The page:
|Monday Melange: American Hazelnut|
|Written by Heleigh Bostwick Monday, 24 March 2014|
American hazelnut ( Corylus americana) is a multi-stemmed shrub or small tree that is also known as an American Filbert. Its range extends throughout most of the eastern US as far west as Missouri and North Dakota and Louisiana, as far south as Georgia. Hazelnuts are cultivated commercially for their delicious nuts and are an important economic crop in much of the world.
While the nuts of American hazelnut are edible and sweet, it is not cultivated commercially. Its west coast counterpart in California, Oregon, Washington, California hazelnut Corylus cornuta, is sometimes grown commercially but more often it is the Turkish Hazelnut ( C. corlurna) that is used for growing nut crops in the US and around the world.
American hazelnut is hardy between USDA zones 4 and 9 and is a member of the Birch family (Betulaceae). The showy catkin flowers--males are brown in color and females are inconspicuous--bloom in early spring. The edible nuts are about 1/2 inch in diameter and encased in a green husk that ripens to brown in the fall. American hazelnut grows to a height of 8 to 15 feet and almost as wide. It has attractive fall foliage with leaf colors ranging from scarlet to rosy-purple and orange to a yellowish-green.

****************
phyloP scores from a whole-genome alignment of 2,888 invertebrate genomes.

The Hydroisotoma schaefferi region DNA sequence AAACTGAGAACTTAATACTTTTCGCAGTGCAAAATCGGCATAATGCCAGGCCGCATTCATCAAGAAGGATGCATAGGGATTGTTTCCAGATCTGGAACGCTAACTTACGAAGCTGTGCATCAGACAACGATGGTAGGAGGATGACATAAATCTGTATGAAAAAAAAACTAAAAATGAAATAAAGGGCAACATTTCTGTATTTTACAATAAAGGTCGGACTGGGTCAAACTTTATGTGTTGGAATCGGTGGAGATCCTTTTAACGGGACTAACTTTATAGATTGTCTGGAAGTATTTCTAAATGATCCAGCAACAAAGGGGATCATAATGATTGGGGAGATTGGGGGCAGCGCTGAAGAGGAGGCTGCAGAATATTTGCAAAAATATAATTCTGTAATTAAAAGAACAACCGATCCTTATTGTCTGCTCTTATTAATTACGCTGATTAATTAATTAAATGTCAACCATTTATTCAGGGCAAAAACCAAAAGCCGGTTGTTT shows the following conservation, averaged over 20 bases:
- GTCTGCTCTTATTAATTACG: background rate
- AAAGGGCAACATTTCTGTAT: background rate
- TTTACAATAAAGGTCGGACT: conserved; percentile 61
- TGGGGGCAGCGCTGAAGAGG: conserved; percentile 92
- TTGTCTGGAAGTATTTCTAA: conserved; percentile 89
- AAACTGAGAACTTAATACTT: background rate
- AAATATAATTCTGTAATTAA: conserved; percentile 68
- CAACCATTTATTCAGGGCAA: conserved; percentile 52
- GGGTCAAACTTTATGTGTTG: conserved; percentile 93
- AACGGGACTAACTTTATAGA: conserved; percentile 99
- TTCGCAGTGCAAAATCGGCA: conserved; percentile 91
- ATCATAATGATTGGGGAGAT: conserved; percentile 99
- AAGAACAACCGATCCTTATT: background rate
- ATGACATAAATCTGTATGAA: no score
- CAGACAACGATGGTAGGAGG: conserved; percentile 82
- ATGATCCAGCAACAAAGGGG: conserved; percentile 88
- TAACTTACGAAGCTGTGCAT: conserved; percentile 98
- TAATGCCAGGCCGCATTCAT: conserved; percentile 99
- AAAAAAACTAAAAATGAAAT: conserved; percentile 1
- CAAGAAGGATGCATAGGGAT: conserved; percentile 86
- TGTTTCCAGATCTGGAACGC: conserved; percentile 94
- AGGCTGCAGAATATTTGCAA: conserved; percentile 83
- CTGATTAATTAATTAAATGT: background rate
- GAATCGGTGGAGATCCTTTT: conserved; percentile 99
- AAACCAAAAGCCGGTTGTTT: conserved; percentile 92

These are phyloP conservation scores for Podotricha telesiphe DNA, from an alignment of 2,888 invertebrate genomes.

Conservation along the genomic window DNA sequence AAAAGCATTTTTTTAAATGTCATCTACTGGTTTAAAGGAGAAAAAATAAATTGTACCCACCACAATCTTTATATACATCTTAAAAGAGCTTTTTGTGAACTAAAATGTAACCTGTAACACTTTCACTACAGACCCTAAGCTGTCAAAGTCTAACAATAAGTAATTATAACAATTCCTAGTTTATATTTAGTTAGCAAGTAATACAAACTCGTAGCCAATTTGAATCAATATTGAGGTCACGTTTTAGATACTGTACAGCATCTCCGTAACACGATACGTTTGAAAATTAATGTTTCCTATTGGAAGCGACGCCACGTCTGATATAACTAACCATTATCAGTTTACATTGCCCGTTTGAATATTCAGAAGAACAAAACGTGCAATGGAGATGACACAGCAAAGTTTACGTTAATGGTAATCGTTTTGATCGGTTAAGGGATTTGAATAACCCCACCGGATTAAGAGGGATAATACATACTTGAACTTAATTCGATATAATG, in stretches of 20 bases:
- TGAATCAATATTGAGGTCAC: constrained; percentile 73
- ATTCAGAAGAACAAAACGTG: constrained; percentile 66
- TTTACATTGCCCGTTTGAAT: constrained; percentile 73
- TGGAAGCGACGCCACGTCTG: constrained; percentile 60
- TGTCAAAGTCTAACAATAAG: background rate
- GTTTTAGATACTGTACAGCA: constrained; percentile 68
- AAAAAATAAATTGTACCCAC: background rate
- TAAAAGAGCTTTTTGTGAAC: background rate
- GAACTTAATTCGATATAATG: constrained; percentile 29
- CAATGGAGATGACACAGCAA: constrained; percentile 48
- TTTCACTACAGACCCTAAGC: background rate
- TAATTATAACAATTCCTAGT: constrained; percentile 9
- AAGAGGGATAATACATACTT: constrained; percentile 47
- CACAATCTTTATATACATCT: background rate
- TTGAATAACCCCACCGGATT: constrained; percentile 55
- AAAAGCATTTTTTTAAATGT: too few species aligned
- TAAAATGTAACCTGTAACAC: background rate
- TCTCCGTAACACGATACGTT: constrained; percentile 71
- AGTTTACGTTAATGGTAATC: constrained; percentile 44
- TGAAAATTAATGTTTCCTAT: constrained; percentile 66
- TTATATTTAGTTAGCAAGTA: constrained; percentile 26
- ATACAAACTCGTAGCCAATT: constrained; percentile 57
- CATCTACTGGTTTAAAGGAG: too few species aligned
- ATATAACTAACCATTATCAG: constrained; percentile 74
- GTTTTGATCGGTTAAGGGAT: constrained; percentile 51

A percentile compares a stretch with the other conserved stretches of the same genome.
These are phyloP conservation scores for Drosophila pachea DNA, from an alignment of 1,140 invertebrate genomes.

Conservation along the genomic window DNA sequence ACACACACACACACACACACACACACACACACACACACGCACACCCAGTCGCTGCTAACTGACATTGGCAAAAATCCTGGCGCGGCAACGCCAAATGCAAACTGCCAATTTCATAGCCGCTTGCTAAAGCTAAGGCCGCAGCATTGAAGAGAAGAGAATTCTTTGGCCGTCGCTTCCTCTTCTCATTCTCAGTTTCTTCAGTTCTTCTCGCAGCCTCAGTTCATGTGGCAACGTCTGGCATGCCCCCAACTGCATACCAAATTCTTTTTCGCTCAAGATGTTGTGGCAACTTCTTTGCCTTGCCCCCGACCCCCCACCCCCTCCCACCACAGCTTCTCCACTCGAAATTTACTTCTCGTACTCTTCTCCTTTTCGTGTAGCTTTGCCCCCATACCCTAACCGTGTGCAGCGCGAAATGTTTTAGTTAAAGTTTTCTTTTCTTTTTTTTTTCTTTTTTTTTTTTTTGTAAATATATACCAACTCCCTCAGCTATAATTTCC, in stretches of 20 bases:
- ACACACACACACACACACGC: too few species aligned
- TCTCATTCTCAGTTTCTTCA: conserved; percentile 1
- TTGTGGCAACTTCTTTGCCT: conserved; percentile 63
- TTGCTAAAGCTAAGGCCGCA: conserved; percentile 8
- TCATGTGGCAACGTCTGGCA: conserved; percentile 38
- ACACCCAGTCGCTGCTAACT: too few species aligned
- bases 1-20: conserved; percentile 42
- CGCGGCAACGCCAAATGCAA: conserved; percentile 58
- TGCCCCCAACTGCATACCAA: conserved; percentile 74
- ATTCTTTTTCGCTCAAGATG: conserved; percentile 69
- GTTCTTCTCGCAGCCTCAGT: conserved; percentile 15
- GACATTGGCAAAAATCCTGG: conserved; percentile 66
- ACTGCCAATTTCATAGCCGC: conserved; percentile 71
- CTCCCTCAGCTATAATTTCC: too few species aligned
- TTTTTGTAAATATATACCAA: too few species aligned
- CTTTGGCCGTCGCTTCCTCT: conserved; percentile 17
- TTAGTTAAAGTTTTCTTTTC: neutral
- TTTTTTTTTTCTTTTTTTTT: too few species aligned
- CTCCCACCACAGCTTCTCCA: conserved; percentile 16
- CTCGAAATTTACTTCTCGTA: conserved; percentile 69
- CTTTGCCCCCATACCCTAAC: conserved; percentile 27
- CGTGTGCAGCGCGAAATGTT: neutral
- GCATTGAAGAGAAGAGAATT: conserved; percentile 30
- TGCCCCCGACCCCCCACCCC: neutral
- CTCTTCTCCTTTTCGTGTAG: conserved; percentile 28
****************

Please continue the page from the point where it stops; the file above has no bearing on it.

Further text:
American hazelnut is a good choice for naturalistic landscapes, as an informal nut hedge (there may be numerous suckers), or for a nut orchard. It does well when planted in full sun and in dry, difficult sites. Propagate via cuttings or seed.